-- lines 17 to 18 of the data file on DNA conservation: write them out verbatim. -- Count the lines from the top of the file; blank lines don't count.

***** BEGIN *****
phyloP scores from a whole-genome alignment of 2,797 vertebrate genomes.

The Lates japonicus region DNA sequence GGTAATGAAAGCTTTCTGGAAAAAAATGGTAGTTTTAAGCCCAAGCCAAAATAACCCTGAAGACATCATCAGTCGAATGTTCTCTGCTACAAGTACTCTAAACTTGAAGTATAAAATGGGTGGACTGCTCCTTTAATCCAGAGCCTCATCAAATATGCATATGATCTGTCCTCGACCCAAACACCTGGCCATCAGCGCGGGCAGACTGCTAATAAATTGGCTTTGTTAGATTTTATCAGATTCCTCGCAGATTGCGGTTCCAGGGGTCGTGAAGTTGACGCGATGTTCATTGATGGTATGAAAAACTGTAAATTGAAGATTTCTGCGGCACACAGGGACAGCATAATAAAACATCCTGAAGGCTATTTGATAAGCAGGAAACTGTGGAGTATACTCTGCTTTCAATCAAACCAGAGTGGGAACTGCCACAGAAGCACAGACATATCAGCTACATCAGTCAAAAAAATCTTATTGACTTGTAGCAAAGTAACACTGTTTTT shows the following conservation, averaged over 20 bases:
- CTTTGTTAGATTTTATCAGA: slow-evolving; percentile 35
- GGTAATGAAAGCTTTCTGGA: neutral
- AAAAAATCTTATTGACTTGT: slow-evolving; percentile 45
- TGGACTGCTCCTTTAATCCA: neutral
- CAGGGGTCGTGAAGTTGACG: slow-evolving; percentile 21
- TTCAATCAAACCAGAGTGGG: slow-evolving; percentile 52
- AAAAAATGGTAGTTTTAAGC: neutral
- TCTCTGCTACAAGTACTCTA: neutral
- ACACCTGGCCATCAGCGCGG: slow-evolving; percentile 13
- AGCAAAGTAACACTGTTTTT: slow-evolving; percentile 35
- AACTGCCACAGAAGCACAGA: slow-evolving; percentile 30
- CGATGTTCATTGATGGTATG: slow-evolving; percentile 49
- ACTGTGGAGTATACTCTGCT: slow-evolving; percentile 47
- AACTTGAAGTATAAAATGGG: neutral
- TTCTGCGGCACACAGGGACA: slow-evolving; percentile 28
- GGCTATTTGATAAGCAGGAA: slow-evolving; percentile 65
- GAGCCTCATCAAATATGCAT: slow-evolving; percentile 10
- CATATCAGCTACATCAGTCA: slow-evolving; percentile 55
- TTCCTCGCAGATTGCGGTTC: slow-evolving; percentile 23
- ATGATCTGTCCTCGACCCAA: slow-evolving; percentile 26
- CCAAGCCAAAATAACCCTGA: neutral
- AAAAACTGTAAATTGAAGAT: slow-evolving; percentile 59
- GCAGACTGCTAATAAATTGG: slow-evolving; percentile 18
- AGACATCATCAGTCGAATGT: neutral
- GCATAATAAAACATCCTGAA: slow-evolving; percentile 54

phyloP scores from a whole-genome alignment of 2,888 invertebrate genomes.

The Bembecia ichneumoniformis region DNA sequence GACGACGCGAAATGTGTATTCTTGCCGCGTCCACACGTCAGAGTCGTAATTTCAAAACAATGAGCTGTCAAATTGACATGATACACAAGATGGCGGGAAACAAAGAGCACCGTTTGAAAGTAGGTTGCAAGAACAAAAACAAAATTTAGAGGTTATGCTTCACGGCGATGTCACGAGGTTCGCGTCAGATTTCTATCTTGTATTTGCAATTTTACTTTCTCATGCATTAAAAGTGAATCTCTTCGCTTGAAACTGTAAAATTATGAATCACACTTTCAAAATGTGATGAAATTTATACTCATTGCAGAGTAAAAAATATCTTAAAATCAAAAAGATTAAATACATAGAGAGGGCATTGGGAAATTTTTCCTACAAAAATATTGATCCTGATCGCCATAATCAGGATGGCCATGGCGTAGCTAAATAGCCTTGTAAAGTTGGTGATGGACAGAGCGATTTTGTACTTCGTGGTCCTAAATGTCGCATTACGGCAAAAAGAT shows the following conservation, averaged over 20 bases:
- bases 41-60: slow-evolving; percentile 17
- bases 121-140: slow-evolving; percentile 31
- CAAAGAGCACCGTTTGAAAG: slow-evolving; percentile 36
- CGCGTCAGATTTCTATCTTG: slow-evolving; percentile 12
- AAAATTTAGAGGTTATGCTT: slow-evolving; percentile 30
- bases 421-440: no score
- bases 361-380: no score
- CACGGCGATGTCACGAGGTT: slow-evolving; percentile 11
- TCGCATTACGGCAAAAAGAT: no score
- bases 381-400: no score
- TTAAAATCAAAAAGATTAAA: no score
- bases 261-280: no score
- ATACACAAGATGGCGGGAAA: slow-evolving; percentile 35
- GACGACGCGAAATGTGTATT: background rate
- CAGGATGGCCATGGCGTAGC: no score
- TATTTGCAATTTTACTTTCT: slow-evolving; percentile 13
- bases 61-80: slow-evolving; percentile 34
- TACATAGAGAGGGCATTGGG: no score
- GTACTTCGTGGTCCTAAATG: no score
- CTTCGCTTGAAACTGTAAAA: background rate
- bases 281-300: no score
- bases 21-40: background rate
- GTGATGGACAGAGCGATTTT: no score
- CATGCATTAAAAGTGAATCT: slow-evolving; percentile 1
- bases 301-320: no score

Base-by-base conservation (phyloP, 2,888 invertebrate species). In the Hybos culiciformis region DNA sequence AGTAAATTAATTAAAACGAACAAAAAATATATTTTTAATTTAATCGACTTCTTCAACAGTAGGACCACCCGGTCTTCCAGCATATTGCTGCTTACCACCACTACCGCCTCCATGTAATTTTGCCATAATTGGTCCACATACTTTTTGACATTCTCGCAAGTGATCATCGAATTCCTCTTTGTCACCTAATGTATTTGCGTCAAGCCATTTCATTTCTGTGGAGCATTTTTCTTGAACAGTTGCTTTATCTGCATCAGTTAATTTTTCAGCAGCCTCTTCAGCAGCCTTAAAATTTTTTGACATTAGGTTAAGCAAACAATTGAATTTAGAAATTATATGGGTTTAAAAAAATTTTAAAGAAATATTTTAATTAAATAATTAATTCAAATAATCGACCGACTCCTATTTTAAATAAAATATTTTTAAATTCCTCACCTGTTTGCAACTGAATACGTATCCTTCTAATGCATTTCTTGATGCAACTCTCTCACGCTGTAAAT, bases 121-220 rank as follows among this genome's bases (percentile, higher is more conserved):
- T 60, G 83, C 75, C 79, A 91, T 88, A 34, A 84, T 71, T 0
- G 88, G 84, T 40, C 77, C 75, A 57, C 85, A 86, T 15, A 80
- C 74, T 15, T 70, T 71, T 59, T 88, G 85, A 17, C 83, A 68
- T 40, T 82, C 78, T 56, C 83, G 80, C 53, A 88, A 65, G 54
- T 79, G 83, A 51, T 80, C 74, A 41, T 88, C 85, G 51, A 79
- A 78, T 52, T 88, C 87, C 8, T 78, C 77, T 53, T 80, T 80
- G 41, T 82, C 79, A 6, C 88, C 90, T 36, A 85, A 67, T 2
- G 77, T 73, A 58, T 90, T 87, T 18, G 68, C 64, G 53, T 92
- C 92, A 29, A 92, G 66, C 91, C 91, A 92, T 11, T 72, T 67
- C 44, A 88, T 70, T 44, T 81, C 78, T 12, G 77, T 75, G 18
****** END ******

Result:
- TTCTGCGGCACACAGGGACA: slow-evolving; percentile 28
- GGCTATTTGATAAGCAGGAA: slow-evolving; percentile 65